CHESTER COUNTY, S.C. (CN2 NEWS) Virginia-based Luck Companies is eyeing a 300-acre site off of Highway 9 in Chester County for a rock quarry.
“This isn’t just a business that we’re proposing to bring to Chester,” said Ben Thompson, who is the Director of Land and Development for Luck Companies, “We want to bring ourselves, we want to bring ideas.”
Luck Stone, which is a part of Luck Companies, produces gravel, sand and crushed stone. The company has several quarries throughout Virginia, North Carolina, and South Carolina, including one in Kershaw.
If approved, Luck Stone’s next project would bring 15 to 25 jobs to Chester County. The initial investment for phase one of the project would be between $17 million and $20 million, with a long-term investment of up to $55 million.
Thompson says they also plan to designate two properties on the site for industrial and economic development, and they will help recruit businesses to the area.
“Those will be businesses that will be recruited in, and not currently in the county,” said Thompson, “We find that when we work with communities to help recruit outside companies, we’re able to continue the growth pattern.”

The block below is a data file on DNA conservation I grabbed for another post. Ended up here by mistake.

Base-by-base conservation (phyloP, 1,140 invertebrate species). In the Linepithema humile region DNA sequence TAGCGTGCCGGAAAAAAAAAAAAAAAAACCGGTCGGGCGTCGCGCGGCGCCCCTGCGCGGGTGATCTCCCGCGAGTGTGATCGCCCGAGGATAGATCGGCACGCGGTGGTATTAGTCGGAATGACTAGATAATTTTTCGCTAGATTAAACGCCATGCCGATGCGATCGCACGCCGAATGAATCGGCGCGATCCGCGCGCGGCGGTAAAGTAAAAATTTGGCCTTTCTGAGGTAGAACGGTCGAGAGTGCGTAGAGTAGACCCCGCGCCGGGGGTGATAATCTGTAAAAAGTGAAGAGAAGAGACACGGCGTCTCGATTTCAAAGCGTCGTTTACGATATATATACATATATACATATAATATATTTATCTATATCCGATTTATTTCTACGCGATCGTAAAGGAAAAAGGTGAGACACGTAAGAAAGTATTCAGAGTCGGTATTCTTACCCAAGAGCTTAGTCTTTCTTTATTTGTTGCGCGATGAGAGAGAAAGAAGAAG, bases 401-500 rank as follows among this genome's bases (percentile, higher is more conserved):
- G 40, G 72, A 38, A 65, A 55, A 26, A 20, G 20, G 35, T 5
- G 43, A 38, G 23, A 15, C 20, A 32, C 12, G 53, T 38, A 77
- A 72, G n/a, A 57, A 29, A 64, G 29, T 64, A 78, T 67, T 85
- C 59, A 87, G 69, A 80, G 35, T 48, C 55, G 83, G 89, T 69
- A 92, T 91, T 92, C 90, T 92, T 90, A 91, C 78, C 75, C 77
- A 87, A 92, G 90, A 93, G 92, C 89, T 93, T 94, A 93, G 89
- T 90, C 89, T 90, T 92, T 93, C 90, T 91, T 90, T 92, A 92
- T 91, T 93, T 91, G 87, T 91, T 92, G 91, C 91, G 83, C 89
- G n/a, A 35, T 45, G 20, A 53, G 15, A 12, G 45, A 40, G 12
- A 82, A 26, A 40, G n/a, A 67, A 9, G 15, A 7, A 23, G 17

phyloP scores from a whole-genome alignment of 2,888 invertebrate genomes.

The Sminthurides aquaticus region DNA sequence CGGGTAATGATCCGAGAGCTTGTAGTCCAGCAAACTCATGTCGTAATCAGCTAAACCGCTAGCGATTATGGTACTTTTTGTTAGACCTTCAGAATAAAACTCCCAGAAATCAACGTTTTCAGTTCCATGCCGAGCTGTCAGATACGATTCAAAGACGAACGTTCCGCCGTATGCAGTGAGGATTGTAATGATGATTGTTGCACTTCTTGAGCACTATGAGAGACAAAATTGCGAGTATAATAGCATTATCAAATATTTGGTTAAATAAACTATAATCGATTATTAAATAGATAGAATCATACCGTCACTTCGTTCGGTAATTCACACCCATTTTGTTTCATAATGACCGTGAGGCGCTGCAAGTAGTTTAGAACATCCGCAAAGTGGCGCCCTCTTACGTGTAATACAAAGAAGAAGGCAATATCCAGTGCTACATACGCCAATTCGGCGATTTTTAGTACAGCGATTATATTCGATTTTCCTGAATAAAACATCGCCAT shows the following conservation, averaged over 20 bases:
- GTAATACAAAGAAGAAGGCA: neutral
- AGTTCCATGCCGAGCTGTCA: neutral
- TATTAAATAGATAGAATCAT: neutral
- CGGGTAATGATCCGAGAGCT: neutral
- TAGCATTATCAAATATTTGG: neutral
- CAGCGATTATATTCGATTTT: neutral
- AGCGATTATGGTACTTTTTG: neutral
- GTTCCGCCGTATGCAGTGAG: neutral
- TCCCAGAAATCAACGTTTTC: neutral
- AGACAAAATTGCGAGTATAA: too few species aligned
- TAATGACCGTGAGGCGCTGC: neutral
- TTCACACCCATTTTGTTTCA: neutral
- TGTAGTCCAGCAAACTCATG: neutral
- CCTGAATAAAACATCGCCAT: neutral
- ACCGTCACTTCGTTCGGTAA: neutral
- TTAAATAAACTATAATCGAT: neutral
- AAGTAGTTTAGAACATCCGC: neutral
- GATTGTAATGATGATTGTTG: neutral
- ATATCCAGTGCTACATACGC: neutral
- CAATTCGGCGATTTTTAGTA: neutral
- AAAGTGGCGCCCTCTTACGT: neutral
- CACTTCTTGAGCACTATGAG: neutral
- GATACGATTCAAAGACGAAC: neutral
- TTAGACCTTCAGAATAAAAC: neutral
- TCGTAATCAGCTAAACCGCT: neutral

But despite those benefits, there are concerns.
Dr. Angela Bain, Chester County superintendent, says said she worried about the proximity of the proposed site to schools.
“We were concerned about the dust, and the blasting and the noise,” said Bain.
Earlier this month, Bain took a trip with the Chester County School Board to Richmond, Virginia to see the Luck Company’s facilities in person.
“I purposefully looked for dust on the leaves of the trees,” said Bain, “And we didn’t see anything like that.”
Bain says she already contacted DHEC to show her support for the project.
“At this point, I don’t see any issues with having these folks as our neighbors.”
Ben Thompson says the rock quarry project is still several steps away from becoming official. South Carolina Department of Health and Environmental Control (DHEC) is currently reviewing the Luck Company’s application,
and then it’ll need to be approved by Chester County’s Planning Commission, County Council, and the Zoning Board of Appeals.